The Firms

September 20, 2010 6:42 PM

Dodger Blues: Bingham Takes Center Stage in McCourt Divorce Drama

Posted by Brian Baxter


UPDATE: 9/22/10, 12:15 p.m. Bingham's Lawrence Silverstein took the stand on Tuesday in the McCourt divorce case. It did not go well, according to The Associated Press reports the McCourts have now decided to mediate.

The high-stakes divorce battle between real estate investor Frank McCourt and his wife Jamie over ownership of the Los Angeles Dodgers baseball team continued Tuesday as Bingham McCutchen's role in the dispute took its turn in the Hollywood spotlight.

The Los Angeles Times has reported that the losing party in the case could have a potential multimillion-dollar liability claim against the firm over its representation of both McCourts in drafting a marital property agreement (MPA) that could determine the rightful owner of the Dodgers franchise.

The Am Law Daily previously noted the importance of the documents discovered in a vault at Bingham, as well as the allegation that firm tax and estate planning partner Lawrence Silverstein changed the MPA's terms before going over it with both individuals.

The dispute essentially hinges on one word in the MPA, of which there are six copies. Three copies contain the word "inclusive," meaning that the Dodgers are the sole property of Frank McCourt. But another three replace that word with "exclusive," meaning that Jamie McCourt would be considered a co-owner in the team, which would likely force its sale. (Former Dodgers owner Peter O'Malley urged just that last week.)

The Times reports that Silverstein is being asked to explain the disparity in divorce court, where he is scheduled to testify this week. Bingham litigation partner Marshall Grossman continues to represent the Dodgers franchise itself; Frank McCourt--represented by a bevy of legal heavy hitters--has testified that Silverstein should have informed him and his estranged wife of the switch to "inclusive" but that the MPA always made clear the Dodgers were his property alone.

According to court records, Bingham argues that Silverstein caught his error on March 30, 2004, a day before both McCourts signed the final MPA in Boston. The firm claims the McCourts reviewed copies of the MPA in their home. But when Silverstein and Bingham made extra copies of the MPA to be filed in California, where the McCourts were moving after purchasing the team, they contained the word "exclusive" and were signed the following April without the appropriate changes being made.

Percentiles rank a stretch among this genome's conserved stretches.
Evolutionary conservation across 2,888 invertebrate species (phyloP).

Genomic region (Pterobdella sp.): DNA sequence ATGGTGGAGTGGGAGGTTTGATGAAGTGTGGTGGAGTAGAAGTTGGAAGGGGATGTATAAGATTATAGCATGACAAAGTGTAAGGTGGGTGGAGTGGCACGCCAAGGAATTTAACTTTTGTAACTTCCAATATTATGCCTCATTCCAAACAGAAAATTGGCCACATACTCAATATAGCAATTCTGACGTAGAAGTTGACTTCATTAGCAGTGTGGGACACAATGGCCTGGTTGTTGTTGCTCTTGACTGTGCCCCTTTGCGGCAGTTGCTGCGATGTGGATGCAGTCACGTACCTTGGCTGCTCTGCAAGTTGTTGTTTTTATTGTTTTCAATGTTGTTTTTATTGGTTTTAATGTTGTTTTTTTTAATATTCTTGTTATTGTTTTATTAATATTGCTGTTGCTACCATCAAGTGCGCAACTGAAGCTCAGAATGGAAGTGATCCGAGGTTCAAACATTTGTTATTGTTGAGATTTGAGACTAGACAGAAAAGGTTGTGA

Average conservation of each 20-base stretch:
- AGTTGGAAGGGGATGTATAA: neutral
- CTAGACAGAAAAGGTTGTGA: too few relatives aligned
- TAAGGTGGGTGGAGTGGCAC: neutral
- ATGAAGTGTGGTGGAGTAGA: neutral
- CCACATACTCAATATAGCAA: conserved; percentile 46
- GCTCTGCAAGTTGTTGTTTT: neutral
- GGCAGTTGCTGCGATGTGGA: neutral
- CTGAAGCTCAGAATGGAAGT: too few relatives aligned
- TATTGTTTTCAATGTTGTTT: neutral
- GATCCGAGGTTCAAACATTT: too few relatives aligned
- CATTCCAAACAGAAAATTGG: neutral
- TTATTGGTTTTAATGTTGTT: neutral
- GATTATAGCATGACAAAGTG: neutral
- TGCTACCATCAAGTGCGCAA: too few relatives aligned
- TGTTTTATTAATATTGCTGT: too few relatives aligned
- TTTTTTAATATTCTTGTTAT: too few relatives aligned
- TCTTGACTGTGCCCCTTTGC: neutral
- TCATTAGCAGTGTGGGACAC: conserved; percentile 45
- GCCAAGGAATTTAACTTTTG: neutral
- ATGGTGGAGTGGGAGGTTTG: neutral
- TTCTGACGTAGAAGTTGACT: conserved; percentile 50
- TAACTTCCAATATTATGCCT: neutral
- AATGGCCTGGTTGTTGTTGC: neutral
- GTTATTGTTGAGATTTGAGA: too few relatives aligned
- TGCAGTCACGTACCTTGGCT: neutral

Those three California documents, which Jamie McCourt has testified she never read because she thought all property with her husband was split 50-50, are the key to her claim to a stake of the Dodgers. But Bingham also argues that Jamie McCourt conferred with Loeb & Loeb tax and estate planning partner Leah Bishop in December 2007 on her goals in signing the original MPAs and Bishop blessed the agreements as giving Jamie McCourt control over the family's residential real estate estate holdings, while Frank McCourt controlled the remaining assets as his separate property. (E-mail's by Bishop to Jamie McCourt and Silverstein have been introduced as evidence in the case.)

While Silverstein was set to testify on Tuesday, there was a chance his appearance in court would be pushed back, given that Jamie McCourt took the stand on Monday after a two-week hiatus in the case. The National Law Journal, a sibling publication, has previously reported that former Bingham partner Reynolds Cafferata, now a name partner at L.A. firm Rodriguez, Horii, Choi & Cafferata, could also be called to testify by Frank McCourt's lawyers.

In other McCourt divorce-related legal news, The New York Times had this profile over the weekend on University of Minnesota Law School student Joshua Fisher, who founded 11 months ago to give the daily play-by-play on the various goings-on in the case. The tech savvy can also catch Fisher here on Twitter, where he posts minute-by-minute updates on court proceedings.


Photo: Getty Images

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